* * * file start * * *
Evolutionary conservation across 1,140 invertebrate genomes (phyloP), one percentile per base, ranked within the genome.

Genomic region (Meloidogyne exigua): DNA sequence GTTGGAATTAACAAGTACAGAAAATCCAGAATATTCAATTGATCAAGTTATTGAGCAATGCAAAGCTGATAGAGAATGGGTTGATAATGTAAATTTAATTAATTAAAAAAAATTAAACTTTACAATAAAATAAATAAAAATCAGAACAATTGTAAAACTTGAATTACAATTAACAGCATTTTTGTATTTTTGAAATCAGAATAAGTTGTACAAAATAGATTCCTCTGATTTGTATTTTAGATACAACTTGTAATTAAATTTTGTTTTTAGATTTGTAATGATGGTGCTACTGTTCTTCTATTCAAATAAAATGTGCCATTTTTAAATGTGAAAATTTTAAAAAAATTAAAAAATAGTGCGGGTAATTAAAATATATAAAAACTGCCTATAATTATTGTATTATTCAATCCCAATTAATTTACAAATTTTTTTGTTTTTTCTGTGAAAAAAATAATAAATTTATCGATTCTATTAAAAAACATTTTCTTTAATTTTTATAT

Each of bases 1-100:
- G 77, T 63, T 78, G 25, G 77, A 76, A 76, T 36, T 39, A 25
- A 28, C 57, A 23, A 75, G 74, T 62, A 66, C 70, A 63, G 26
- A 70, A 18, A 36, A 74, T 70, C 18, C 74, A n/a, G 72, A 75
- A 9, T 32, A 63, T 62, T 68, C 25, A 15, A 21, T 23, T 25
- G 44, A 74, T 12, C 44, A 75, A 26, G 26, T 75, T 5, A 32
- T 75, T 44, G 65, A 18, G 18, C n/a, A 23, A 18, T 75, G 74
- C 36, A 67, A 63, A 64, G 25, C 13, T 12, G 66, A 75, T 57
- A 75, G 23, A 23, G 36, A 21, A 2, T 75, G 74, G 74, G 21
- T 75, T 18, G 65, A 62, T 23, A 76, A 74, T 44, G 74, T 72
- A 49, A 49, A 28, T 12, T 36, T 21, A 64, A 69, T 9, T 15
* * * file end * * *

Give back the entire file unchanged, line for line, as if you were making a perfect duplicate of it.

Evolutionary conservation across 1,140 invertebrate genomes (phyloP), one percentile per base, ranked within the genome.

Genomic region (Meloidogyne exigua): DNA sequence GTTGGAATTAACAAGTACAGAAAATCCAGAATATTCAATTGATCAAGTTATTGAGCAATGCAAAGCTGATAGAGAATGGGTTGATAATGTAAATTTAATTAATTAAAAAAAATTAAACTTTACAATAAAATAAATAAAAATCAGAACAATTGTAAAACTTGAATTACAATTAACAGCATTTTTGTATTTTTGAAATCAGAATAAGTTGTACAAAATAGATTCCTCTGATTTGTATTTTAGATACAACTTGTAATTAAATTTTGTTTTTAGATTTGTAATGATGGTGCTACTGTTCTTCTATTCAAATAAAATGTGCCATTTTTAAATGTGAAAATTTTAAAAAAATTAAAAAATAGTGCGGGTAATTAAAATATATAAAAACTGCCTATAATTATTGTATTATTCAATCCCAATTAATTTACAAATTTTTTTGTTTTTTCTGTGAAAAAAATAATAAATTTATCGATTCTATTAAAAAACATTTTCTTTAATTTTTATAT

Each of bases 1-100:
- G 77, T 63, T 78, G 25, G 77, A 76, A 76, T 36, T 39, A 25
- A 28, C 57, A 23, A 75, G 74, T 62, A 66, C 70, A 63, G 26
- A 70, A 18, A 36, A 74, T 70, C 18, C 74, A n/a, G 72, A 75
- A 9, T 32, A 63, T 62, T 68, C 25, A 15, A 21, T 23, T 25
- G 44, A 74, T 12, C 44, A 75, A 26, G 26, T 75, T 5, A 32
- T 75, T 44, G 65, A 18, G 18, C n/a, A 23, A 18, T 75, G 74
- C 36, A 67, A 63, A 64, G 25, C 13, T 12, G 66, A 75, T 57
- A 75, G 23, A 23, G 36, A 21, A 2, T 75, G 74, G 74, G 21
- T 75, T 18, G 65, A 62, T 23, A 76, A 74, T 44, G 74, T 72
- A 49, A 49, A 28, T 12, T 36, T 21, A 64, A 69, T 9, T 15